Hooray! it is the first week of pickup for Groundswell CSA members. New this year, the writing of the Groundswell cooking blog is being shared between three of us. This week I will introduce myself and in the weeks to come, you will meet the other writers. We are going to try to provide you with at least 5 recipes per week that we have tested in our kitchens and that we find to be delicious.
My husband and I moved to Holland 16 years ago. We love fresh local food and seek it out wherever we are. I enjoy cooking but at the end of the day, it can be about getting a healthy meal on the table quickly for my husband and two kids. In the meals I serve my family, I am aiming to get in as many whole grains and fruits and vegetables as I can. As a general rule, we avoid processed foods. I try to buy local when it is feasible and freeze or can some (Don’t be too impressed. We don’t put up nearly what we could but we do our best.) of our delicious Michigan produce so that we can continue to enjoy it throughout the winter. Our two children, ages 11 and 13, are usually pretty willing to try new things but it can’t be too out there. Just over a year ago, my daughter decided that she would be a vegetarian. Though that can make things more challenging, I do believe that it has actually made us all eat a healthier diet as I strive to feed her healthy well-balanced options. My goal when posting would be to provide you with healthy, fairly fast recipes that use the tasty fresh produce we are getting each week from Groundswell.
This first week, we will most likely be enjoying lettuces, cilantro, a choice of perennial herb, and maybe radishes and bok choy from Groundswell . Nothing says the start to the CSA and farmers markets like a crisp fresh salad. One of my favorite salads is a version of the French Salade Nicoise that I learned while I was studying abroad. This dressing can be used for the accompanying salad or on its own on any salad.
4 Tablespoons Olive Oil
2 Tablespoons Red Wine Vinegar (you can play around with different vinegars)
1 teaspoon Dijon Mustard
1 Garlic clove, pressed
2 teaspoons chopped fresh herbs (oregano, basil, thyme or parsley), optional
1/2 teaspoon Salt
Pepper to taste
In the bottom of a salad bowl, combine the above ingredients. I prefer my vinaigrette more vinegary so I use a little more vinegar than the typical 2 to 1 ratio so I use 2.5 tablespoons in the above recipe. Layer the following ingredients on top of the vinaigrette and toss to coat. Pretty much any fresh vegetable that you have lying around can be incorporated into the salad. Fresh beets are delicious and peas as well. My go to version is-
4-5 small unpeeled potatoes, cut into chunks and boiled
Small head of lettuce
2 tomatoes, chopped
A handful of green beans, blanched
2 hard boiled eggs, chopped
2 oz. goat cheese, crumbled
Grilled salmon or tuna fish crumbled over the top, optional
Another favorite way to enjoy lettuces in our house, and a great way to get my kids to eat lettuce without hearing them complain about eating a salad, is with lettuce wraps. Our favorite is
Korean-Style Pork chili wraps (Recipe adapted from Emeril Lagasse’s There’s a Chef in My World)
1.25 pounds pork tenderloin
1/4 cup soy sauce
1/2 tablespoon sugar
4 teaspoons toasted sesame oil
1/2 cup chopped green onions
1 tablespoon minced garlic
1 tablespoon minced fresh ginger
2 tablespoons Sriracha sauce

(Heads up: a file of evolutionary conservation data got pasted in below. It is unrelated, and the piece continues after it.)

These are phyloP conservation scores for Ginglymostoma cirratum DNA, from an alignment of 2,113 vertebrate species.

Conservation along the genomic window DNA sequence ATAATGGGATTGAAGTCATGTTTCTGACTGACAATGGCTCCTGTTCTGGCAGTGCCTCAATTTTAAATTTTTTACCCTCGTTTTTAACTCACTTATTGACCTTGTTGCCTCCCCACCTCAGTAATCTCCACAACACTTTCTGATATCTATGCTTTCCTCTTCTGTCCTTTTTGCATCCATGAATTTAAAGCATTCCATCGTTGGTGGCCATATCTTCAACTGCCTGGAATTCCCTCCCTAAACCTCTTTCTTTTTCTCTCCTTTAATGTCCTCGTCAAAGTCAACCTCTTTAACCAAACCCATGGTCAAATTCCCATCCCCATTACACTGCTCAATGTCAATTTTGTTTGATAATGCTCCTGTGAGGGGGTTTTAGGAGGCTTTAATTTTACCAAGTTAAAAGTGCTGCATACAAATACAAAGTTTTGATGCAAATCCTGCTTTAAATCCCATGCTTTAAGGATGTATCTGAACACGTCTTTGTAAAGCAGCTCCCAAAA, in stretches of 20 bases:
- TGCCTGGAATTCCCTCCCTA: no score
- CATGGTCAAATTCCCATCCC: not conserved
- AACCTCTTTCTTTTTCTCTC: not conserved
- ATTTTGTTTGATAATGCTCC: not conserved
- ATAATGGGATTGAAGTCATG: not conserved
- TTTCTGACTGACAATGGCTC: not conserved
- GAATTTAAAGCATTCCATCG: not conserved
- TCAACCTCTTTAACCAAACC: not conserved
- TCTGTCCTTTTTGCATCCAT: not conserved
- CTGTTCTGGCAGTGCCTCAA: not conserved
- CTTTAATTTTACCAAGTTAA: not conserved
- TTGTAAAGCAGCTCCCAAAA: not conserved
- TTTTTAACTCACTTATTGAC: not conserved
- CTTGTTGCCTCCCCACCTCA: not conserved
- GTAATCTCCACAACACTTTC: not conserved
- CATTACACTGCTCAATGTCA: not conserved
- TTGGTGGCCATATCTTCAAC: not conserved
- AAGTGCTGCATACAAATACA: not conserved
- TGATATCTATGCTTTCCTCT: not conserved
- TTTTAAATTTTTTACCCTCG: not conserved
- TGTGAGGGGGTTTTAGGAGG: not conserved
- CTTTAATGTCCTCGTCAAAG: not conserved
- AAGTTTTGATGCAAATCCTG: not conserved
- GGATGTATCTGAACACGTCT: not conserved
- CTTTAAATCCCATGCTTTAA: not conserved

4 teaspoons honey
1 teaspoon freshly grated ginger
1 tablespoon olive oil
2 tablespoons sesame seeds, toasted
1.5 cups cooked brown rice
1 head Boston, bibb, romaine or butter lettuce
In a medium mixing bowl, combine the soy sauce, sugar, 2 teaspoons of the sesame oil, green onion, garlic and ginger. Whisk together until the sugar dissolves. On a clean cutting board, slice the pork into thin strips. Place the strips in the soy marinade, cover and refrigerate for 1 hour. In a small mixing bowl, combine the Sriracha, the honey and the remaining 2 teaspoons of sesame oil along with the grated ginger. Stir to combine and set aside. When the pork has marinated, take it out of the refrigerator and let it come to room temperature for about 15 minutes. Heat the vegetable oil in a large skillet over high heat. Using a slotted spoon, remove pork from marinade and carefully place in hot skillet. Cook, stirring constantly with tongs or a spoon, 4-5 minutes until cooked through. Remove from heat and stir in sesame seeds. To serve, spoon several teaspoons of rice into center of lettuce leaf, like a taco. Top with a few pork strips and drizzle with a few drops of the chili mixture. Roll up and eat.
Those fresh herbs will be put to good use along with the fresh asparagus at the farmers market in
Herbed Asparagus (Recipe from The New Basics)
2 pounds asparagus, trimmed
4 tablespoons unsalted butter, at room temperature
1 tablespoon chopped fresh Italian parsley
1 tablespoon snipped fresh chives
1 tablespoon chopped fresh dill
1 tablespoon chopped fresh rosemary
1 teaspoon coarsely ground black pepper
4 ounces parmesan cheese, optional
Bring a large pot of water to a boil and add the asparagus. Simmer until just tender, 1-2 minutes. Combine butter, chopped herbs and pepper and blend thoroughly. Just before serving, melt the herb butter over medium heat in a large heavy skillet. Add the asparagus and toss gently to heat through, 2 minutes. Transfer asparagus to a platter. If desired, shave parmesan over top.
An herbed butter is always a tasty addition to fresh bread or to mixed into potatoes.
1/2 cup softened butter
1/4 chopped fresh parsley
1 tablespoon chopped fresh basil, chives, dill, thyme (any combination of the above)
2 teaspoons chopped garlic
1/2 teaspoon salt
Mix the above ingredients. Serve on bread or over vegetables or potatoes.